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Alcarez v. Fedex Corporation

United States District Court, C.D. California

August 28, 2014

FEDEX CORPORATION, et al., Defendants.


FERNANDO M. OLGUIN, District Judge.

On February 6, 2014, Diane Alcarez ("plaintiff") filed a Complaint in the Superior Court of the State of California for the County of Los Angeles against FedEx Corporation and Does 1 through 5. (See Notice of Removal ("NOR") at ¶ 1 & Exhibit ("Exh.") B ("Complaint")). In March 2014, plaintiff dismissed FedEx Corporation and filed an Amendment to the Complaint, adding Federal Express Corporation ("defendant" or "Federal Express") as Doe 1. (See id. at ¶ 2 & Exhs. D & E). On May 22, 2014, counsel for Federal Express signed a notice of acknowledgment of receipt of the complaint. (See id. at ¶ 3 & Exh. A; id., Exh. I (Declaration of Craig E. Lindberg in Support of Notice of Removal of Civil Action Under 28 U.S.C. §§ 1332, 1441, and 1446) ("Lindberg Decl.") at ¶ 4). On June 20, 2014, Federal Express removed the action on diversity jurisdiction grounds pursuant to 28 U.S.C. §§ 1332, 1441 & 1446. (See NOR at Introduction & ¶¶ 11-25).

Having reviewed the Complaint and the Notice of Removal, the court hereby remands this action to state court for lack of subject matter jurisdiction. See 28 U.S.C. § 1447(c);[1] Kelton Arms Condominium Owners Ass'n, Inc. v. Homestead Ins. Co. , 346 F.3d 1190, 1192 (9th Cir. 2003) ("Subject matter jurisdiction may not be waived, and, indeed, we have held that the district court must remand if it lacks jurisdiction."); Snell v. Cleveland, Inc. , 316 F.3d 822, 826 (9th Cir. 2002) ("Federal Rule of Civil Procedure 12(h)(3) provides that a court may raise the question of subject matter jurisdiction, sua sponte, at any time during the pendency of the action, even on appeal."); Washington v. United Parcel Serv., Inc. , 2009 WL 1519894, *1 (C.D. Cal. 2009) (a district court may remand an action where the court finds that it lacks subject matter jurisdiction either by motion or sua sponte).

A removing defendant bears the burden of establishing that removal is proper. See Gaus v. Miles, Inc. , 980 F.2d 564, 566 (9th Cir. 1992) ("The strong presumption against removal jurisdiction means that the defendant always has the burden of establishing that removal is proper.") (internal quotation marks and citations omitted). Moreover, if there is any doubt regarding the existence of federal jurisdiction, the court must resolve those doubts in favor of remanding the action to state court. See id. ("Federal jurisdiction must be rejected if there is any doubt as to the right of removal in the first instance.").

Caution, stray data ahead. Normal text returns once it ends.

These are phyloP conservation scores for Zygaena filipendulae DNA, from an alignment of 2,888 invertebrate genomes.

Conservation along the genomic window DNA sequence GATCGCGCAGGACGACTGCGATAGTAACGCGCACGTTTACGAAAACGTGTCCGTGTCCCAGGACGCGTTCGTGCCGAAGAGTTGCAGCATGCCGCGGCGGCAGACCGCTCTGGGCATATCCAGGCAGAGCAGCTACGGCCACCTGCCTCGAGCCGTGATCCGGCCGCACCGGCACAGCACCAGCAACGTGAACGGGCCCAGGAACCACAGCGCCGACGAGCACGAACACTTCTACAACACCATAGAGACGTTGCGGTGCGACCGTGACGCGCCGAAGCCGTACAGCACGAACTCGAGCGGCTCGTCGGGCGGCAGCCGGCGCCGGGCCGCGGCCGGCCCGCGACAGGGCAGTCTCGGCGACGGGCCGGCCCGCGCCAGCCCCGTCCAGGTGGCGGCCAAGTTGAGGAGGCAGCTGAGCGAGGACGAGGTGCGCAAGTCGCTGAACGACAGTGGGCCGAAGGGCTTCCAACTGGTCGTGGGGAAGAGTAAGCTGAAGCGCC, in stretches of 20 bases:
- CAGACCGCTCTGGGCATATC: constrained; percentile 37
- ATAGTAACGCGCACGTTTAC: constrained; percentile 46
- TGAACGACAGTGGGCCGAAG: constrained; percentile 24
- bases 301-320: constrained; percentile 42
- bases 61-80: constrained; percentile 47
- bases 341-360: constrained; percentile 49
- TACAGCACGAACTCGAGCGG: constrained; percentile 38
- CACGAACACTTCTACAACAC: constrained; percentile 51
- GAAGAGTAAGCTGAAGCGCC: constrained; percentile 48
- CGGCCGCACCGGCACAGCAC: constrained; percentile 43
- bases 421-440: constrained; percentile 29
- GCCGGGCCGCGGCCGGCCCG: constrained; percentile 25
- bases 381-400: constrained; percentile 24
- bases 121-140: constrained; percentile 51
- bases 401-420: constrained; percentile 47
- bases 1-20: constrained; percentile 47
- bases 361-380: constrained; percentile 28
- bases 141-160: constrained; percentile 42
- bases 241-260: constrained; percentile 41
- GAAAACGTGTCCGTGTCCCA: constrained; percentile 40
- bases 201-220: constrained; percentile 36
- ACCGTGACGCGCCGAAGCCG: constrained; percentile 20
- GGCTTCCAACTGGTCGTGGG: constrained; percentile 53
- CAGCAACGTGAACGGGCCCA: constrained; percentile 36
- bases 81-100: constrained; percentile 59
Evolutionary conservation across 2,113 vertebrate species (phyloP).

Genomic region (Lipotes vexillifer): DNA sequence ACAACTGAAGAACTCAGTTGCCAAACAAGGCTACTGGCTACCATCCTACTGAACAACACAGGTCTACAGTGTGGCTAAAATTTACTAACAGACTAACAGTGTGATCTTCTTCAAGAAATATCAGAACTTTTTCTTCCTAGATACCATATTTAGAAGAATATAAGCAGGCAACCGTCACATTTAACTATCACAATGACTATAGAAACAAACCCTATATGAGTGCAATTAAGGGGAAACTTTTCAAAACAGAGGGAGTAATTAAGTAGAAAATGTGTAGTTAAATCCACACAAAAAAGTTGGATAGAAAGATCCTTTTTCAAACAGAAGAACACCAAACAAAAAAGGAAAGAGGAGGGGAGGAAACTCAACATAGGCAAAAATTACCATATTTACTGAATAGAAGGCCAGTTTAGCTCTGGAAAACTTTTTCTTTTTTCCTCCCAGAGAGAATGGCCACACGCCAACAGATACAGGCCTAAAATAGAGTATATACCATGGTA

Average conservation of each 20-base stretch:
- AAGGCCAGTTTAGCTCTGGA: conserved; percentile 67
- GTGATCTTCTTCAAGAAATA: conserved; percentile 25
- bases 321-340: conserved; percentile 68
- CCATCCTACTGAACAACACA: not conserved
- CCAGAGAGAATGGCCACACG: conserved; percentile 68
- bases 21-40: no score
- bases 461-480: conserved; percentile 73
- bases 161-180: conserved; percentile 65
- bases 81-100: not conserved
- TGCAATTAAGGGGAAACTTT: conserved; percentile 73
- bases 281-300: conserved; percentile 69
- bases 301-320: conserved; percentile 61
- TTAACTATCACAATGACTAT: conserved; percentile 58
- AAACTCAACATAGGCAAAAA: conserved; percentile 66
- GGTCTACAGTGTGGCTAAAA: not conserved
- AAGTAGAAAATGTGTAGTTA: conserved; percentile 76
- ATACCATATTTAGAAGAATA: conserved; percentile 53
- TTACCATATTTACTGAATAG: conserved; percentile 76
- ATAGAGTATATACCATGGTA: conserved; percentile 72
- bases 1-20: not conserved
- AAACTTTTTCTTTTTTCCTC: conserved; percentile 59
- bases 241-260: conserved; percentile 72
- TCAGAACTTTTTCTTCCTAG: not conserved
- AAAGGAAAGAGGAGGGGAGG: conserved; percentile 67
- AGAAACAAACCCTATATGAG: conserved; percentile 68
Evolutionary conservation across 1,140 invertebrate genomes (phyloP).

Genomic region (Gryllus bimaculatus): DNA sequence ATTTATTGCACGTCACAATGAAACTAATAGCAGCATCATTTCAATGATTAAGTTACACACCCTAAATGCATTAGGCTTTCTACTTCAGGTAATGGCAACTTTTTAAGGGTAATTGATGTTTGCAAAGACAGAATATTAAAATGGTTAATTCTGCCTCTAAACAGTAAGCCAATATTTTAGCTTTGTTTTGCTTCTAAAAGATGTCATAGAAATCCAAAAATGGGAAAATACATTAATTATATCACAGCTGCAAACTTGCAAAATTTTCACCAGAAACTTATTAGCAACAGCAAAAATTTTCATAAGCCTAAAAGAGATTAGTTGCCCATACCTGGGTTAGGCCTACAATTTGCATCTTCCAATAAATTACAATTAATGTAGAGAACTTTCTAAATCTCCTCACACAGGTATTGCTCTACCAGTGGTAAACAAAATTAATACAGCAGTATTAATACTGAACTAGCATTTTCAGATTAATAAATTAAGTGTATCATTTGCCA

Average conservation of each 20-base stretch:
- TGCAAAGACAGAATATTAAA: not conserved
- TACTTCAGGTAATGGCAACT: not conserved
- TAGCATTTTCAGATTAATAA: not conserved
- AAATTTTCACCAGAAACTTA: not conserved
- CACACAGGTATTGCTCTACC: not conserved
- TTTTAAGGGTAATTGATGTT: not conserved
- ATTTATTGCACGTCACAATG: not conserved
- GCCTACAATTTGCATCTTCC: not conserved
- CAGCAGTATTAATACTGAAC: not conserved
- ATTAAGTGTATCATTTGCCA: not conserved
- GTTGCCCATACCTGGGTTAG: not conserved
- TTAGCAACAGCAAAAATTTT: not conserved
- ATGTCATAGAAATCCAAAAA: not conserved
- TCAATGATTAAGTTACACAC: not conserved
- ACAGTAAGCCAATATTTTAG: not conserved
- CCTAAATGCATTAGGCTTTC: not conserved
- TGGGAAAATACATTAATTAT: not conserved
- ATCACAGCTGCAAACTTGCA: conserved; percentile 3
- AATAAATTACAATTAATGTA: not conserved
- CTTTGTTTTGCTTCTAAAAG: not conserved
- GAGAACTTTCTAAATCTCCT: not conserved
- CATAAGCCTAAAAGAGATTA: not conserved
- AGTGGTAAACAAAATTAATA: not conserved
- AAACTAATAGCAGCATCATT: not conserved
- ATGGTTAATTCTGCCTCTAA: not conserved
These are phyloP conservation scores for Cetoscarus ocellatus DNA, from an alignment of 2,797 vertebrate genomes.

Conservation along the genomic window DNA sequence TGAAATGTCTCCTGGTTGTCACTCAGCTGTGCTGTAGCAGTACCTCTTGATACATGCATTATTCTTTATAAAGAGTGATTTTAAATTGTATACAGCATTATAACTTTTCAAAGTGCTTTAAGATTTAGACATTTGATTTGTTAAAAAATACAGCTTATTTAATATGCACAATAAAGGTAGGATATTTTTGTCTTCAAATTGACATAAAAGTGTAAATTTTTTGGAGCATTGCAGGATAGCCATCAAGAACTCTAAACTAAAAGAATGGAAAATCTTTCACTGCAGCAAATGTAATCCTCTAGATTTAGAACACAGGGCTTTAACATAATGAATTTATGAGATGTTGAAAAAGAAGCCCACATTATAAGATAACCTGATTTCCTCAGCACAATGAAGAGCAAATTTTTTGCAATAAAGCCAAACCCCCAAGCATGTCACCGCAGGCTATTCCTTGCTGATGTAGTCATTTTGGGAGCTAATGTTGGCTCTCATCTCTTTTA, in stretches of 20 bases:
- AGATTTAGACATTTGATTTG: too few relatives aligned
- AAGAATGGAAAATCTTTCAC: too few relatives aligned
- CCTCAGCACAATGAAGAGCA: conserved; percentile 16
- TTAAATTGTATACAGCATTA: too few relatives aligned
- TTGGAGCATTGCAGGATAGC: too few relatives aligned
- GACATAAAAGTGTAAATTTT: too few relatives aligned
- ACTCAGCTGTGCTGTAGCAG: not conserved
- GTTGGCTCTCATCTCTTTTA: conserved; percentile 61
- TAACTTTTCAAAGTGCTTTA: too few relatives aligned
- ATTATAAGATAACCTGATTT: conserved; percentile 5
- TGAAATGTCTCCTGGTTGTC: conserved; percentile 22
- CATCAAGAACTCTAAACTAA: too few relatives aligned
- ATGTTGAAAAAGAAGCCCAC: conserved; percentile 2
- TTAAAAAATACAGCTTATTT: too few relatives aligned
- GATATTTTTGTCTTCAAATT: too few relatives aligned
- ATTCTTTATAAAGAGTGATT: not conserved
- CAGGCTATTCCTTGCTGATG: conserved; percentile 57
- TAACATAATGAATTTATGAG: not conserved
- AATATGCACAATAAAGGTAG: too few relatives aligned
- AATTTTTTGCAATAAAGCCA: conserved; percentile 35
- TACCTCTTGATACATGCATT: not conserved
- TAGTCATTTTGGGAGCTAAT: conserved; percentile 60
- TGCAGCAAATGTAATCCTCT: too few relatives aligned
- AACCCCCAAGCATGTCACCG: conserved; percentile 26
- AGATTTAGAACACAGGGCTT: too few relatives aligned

Here, the court's review of the NOR and the attached state court Complaint makes clear that this court does not have diversity jurisdiction over the instant matter. In other words, plaintiff could not have originally brought this action in federal court, in that plaintiff does not competently allege facts supplying diversity jurisdiction, and therefore removal was improper. See 28 U.S.C. § 1441(a);[2] Caterpillar, Inc. v. Williams , 482 U.S. 386, 392, 107 S.Ct. 2425, 2429 (1987) ("Only state-court actions that originally could have been filed in federal court may be removed to federal court by the defendant.") (footnote omitted).

Defendant bears the burden of proving by a preponderance of the evidence that the amount in controversy meets that jurisdictional threshold. See Valdez v. Allstate Ins. Co. , 372 F.3d 1115, 1117 (9th Cir. 2004); Matheson v. Progressive Specialty Ins. Co. , 319 F.3d 1089, 1090 (9th Cir. 2003) (per curiam). Here, defendant has not met its burden of establishing by a preponderance of the evidence that the amount in controversy exceeds the jurisdictional threshold of $75, 000. See 28 U.S.C. § 1332.[3] As an initial matter, the amount of damages plaintiff seeks cannot be determined from the Complaint, as the Complaint alleges "damages in an amount to be determined at trial[, ]" rather than a specific amount. (See Complaint at 24, Prayer for Relief).